Thursday, April 18, 2013

The Call [A Fat Jesus Movie Review]

This is definitely one of the first WWE Studios productions to ever really interest me in the slightest. Most WWE movies are just terrible straight to DVD releases with a superstar shoved down our throats. But things are a bit different with The Call and to a lesser extent, Dead Man Down. As far as theatrical releases go, it seems like WWE Studios may try to actually be a production company. The Call has a real story, with recognized actors in the lead role. Yes, David Otunga is in it, but this is the first time I've felt like a "WWE Movie" was actually a legitimate movie. Also it's not a terrible movie overall, so it seems as things may be trending upward a bit for WWE Studios.

The Call follows the story of Los Angeles Police Department 911 operator Jordan Turner (Halle Berry). She is one of the best operators, always professional and never panics, no matter the call. One night she receives a call from Leah Templeton (Evie Thompson), a teenage girl who fears her life as a man is breaking into her house. Jordan's instructions allow Leah to evade the intruder, but the call disconnects. Jordan calls the number back, allowing the intruder to hear the ring and get to Leah. The next day a Jordan comes in for work she finds out that Leah has been found dead. Jordan confides in her boyfriend, Officer Paul Phillips (Morris Chestnut) that what happened has shaken her a bit and she can't take calls anymore. Six months later Jordan now works as a trainer for 911 operators. One day the same man who kidnapped and killed Leah, has now kidnapped Casey Welson (Abigail Breslin). Casey is taken as she is heading to her car in a mall parking garage. A rookie operator gets the frantic call by Casey who is freaking out in this man's trunk. She cannot handle it so Jordan takes over for her for the first time in six months. Because Casey is using a prepaid phone, they can't get an exact lock-on her position. Jordan has to coach Casey through an improbable situation and have her leave enough of a trail so that she can be found. The LAPD, with the aid of Officer Phillips, his partner Jake Devans (David Otunga) and Jordan aim to rescue Casey as quickly as possible and get her home safe and sound.

This movie suffers from the dreaded sports saying that goes, "It was a tale of two halves". The story is pretty original, and it's a shame that it takes such a dive in about the last third of the movie. It keeps you engaged, builds the suspense and has more than enough action. But then the third act, if you will, starts and it turns into a watered down version of Taken almost. I liked the story, up until this point, and it really beings down my overall liking of a film that I was kinda looking forward to. Don't let this discredit the performances by Halle Berry or Abigail Breslin. These two are a feminist's dream team in this movie. I don't know if it was the writes goal to make this a female empowered movie, of sorts, but to me that's how it turned out. I haven't liked Halle Berry before 2012 and Cloud Atlas, since 2003s Gothika, but this was a really good performance that I got into. You could feel the emotion she put into the character and she really felt like she embodied Jordan. Props out to Abigail Breslin as well, since I haven't liked anything she's done aside from the masterpiece Little Miss Sunshine, as well as Zombieland. She played the role as, like Halle, if she were Casey. The emotion came through, to a lesser extent, but was good enough to have the two leads actually lead the film. The rest of the cast, aside from the kidnapper, played by Michael Eklund, was wholly bland and completely forgettable. Nothing bad per se, just nothing really standout.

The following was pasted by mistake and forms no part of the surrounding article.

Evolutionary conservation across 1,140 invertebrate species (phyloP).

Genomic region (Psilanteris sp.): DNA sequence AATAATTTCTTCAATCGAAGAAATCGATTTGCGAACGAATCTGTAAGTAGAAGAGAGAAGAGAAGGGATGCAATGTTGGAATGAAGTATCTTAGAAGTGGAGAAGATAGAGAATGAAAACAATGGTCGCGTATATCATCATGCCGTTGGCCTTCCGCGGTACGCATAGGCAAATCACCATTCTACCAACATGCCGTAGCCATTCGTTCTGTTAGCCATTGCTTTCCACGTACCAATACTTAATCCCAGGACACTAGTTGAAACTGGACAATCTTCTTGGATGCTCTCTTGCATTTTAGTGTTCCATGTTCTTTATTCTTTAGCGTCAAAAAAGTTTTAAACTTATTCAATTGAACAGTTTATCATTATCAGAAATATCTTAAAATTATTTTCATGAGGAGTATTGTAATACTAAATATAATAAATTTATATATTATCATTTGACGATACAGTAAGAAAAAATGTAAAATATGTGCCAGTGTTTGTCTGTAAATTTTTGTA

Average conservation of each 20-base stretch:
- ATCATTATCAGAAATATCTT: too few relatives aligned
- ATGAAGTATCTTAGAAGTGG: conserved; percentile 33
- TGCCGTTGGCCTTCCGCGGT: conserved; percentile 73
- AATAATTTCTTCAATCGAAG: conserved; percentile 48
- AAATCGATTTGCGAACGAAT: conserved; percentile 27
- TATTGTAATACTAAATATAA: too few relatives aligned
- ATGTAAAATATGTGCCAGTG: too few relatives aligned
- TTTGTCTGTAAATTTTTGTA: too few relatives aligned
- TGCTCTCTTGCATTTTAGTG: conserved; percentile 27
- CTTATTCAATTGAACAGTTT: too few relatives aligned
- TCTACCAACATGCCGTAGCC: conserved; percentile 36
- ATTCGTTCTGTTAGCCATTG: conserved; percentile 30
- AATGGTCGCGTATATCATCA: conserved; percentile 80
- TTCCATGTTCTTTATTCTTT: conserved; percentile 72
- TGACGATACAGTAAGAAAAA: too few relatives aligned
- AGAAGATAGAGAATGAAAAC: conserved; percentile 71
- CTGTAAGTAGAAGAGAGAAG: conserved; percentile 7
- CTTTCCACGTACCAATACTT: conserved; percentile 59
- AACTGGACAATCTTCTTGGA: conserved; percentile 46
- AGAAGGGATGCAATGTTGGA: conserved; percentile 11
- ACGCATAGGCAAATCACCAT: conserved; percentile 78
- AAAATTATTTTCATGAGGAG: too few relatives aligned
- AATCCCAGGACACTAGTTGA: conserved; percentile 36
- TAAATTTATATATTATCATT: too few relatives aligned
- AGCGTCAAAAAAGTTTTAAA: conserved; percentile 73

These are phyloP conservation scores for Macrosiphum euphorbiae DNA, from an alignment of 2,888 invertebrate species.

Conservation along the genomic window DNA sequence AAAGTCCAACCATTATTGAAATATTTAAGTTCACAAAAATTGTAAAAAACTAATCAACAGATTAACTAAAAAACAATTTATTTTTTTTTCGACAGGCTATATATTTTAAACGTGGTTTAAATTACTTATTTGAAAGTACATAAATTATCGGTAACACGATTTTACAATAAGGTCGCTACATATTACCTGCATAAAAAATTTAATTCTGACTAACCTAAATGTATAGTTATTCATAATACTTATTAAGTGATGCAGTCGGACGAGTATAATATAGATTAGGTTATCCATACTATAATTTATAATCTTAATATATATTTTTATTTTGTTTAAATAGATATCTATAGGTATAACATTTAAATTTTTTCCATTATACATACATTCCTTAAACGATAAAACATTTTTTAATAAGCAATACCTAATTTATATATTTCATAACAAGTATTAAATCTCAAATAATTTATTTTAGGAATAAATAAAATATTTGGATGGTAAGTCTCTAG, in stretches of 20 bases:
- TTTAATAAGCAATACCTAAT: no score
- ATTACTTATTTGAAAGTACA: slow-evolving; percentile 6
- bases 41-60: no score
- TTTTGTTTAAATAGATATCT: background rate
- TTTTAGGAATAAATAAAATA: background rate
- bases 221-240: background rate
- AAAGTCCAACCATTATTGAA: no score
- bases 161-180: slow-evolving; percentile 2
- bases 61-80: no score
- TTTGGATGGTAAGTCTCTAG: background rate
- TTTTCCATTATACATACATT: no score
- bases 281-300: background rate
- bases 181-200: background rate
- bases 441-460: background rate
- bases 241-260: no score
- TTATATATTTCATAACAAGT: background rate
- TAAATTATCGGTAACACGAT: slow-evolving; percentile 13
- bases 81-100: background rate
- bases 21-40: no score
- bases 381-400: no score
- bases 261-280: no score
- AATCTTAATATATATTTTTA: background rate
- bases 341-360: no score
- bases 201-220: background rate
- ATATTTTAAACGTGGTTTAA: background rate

Here's where I have problems with this movie. The story is fine, till the end. The acting by the leads, more than good enough for a movie like this. But it's pretty short, and things almost feel rushed. I mean sure, they may want the feel of the police scrambling to get to the girl, but that doesn't mean you have to skimp on character development or rush a scene. Take 10 more minutes to show Jordan and Paul at home or on a date. Maybe something like Jake and Paul meeting for the first time too. Just something to get me into another character besides the main to. Plus it adds some back-story and a little bit extra time to a decent attempt at a thriller. The other big problem I have is the shift at the end of the movie. This may be a bit spoiler-ish, so be forewarned. It goes from "Get the girl home safe" to "I'm going to take the law into my own hands". The whole movie you have Jordan built up as the woman who follows the rules and gets stuff done. Then all of the sudden she's Liam Neeson trying to get his wife and daughter back. While I would understand if she was made as someone to break the rules, the sudden shift was so out of character it left me wondering why it was written the way it was. Out of place violence caught me off guard, and while it doesn't bother me, I was not expecting it going in to this. Quick and unnecessary camera cuts and even the lacking of good action in the action scenes all add up to more things wrong than right with this movie.

Even after all the harshness in the paragraph before The Call was still a very decent movie. The story is one, that while lacking, is original enough to keep you into it. With the performances of Halle Berry and Abigail Breslin being good enough to fill in for the so-so story line. There is problems with this, as you've read. The lack of character development and the downfall of the last part of the movie leaves a lot to be desired. But in the end, despite overall critical reception, that this is a decent movie and will do wonders in the progress of WWE Studios going forward. Just don't give me something like The Marine 16 or Knucklehead 4, please.

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